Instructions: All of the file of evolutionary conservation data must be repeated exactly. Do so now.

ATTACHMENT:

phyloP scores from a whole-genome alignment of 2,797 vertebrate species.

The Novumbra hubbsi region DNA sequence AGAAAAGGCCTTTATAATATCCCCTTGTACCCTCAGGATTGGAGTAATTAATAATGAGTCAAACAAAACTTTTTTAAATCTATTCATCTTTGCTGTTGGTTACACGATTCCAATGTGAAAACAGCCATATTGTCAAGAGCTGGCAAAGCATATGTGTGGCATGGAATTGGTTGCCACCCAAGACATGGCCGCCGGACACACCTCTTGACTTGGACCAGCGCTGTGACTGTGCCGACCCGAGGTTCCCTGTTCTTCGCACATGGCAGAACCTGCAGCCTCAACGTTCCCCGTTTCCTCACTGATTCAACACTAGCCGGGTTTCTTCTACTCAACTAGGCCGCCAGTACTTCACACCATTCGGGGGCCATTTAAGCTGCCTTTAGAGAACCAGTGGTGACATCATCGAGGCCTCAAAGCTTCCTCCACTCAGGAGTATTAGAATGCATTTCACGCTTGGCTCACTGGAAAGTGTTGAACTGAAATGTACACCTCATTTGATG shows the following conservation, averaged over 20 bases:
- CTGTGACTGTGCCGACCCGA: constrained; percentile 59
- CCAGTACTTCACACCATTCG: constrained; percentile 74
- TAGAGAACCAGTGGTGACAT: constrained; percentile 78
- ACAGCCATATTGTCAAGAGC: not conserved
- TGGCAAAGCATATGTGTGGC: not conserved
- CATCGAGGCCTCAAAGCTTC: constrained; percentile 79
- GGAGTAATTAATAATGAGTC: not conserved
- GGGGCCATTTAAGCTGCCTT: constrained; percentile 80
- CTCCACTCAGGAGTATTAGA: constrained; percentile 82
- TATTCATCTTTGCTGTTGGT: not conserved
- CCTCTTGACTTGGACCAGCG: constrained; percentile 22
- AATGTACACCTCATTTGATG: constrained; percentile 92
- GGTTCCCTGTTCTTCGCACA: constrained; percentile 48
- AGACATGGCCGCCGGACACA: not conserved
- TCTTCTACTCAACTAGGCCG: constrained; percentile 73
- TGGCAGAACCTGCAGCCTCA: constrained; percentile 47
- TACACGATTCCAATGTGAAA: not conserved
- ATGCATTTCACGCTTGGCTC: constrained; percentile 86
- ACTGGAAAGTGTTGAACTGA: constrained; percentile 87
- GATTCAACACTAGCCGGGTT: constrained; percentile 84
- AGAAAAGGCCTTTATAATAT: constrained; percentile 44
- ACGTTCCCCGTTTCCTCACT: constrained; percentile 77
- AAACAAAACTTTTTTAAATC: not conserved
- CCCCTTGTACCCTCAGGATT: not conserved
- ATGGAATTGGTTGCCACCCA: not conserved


phyloP scores from a whole-genome alignment of 2,797 vertebrate species.

The Novumbra hubbsi region DNA sequence AGAAAAGGCCTTTATAATATCCCCTTGTACCCTCAGGATTGGAGTAATTAATAATGAGTCAAACAAAACTTTTTTAAATCTATTCATCTTTGCTGTTGGTTACACGATTCCAATGTGAAAACAGCCATATTGTCAAGAGCTGGCAAAGCATATGTGTGGCATGGAATTGGTTGCCACCCAAGACATGGCCGCCGGACACACCTCTTGACTTGGACCAGCGCTGTGACTGTGCCGACCCGAGGTTCCCTGTTCTTCGCACATGGCAGAACCTGCAGCCTCAACGTTCCCCGTTTCCTCACTGATTCAACACTAGCCGGGTTTCTTCTACTCAACTAGGCCGCCAGTACTTCACACCATTCGGGGGCCATTTAAGCTGCCTTTAGAGAACCAGTGGTGACATCATCGAGGCCTCAAAGCTTCCTCCACTCAGGAGTATTAGAATGCATTTCACGCTTGGCTCACTGGAAAGTGTTGAACTGAAATGTACACCTCATTTGATG shows the following conservation, averaged over 20 bases:
- CTGTGACTGTGCCGACCCGA: constrained; percentile 59
- CCAGTACTTCACACCATTCG: constrained; percentile 74
- TAGAGAACCAGTGGTGACAT: constrained; percentile 78
- ACAGCCATATTGTCAAGAGC: not conserved
- TGGCAAAGCATATGTGTGGC: not conserved
- CATCGAGGCCTCAAAGCTTC: constrained; percentile 79
- GGAGTAATTAATAATGAGTC: not conserved
- GGGGCCATTTAAGCTGCCTT: constrained; percentile 80
- CTCCACTCAGGAGTATTAGA: constrained; percentile 82
- TATTCATCTTTGCTGTTGGT: not conserved
- CCTCTTGACTTGGACCAGCG: constrained; percentile 22
- AATGTACACCTCATTTGATG: constrained; percentile 92
- GGTTCCCTGTTCTTCGCACA: constrained; percentile 48
- AGACATGGCCGCCGGACACA: not conserved
- TCTTCTACTCAACTAGGCCG: constrained; percentile 73
- TGGCAGAACCTGCAGCCTCA: constrained; percentile 47
- TACACGATTCCAATGTGAAA: not conserved
- ATGCATTTCACGCTTGGCTC: constrained; percentile 86
- ACTGGAAAGTGTTGAACTGA: constrained; percentile 87
- GATTCAACACTAGCCGGGTT: constrained; percentile 84
- AGAAAAGGCCTTTATAATAT: constrained; percentile 44
- ACGTTCCCCGTTTCCTCACT: constrained; percentile 77
- AAACAAAACTTTTTTAAATC: not conserved
- CCCCTTGTACCCTCAGGATT: not conserved
- ATGGAATTGGTTGCCACCCA: not conserved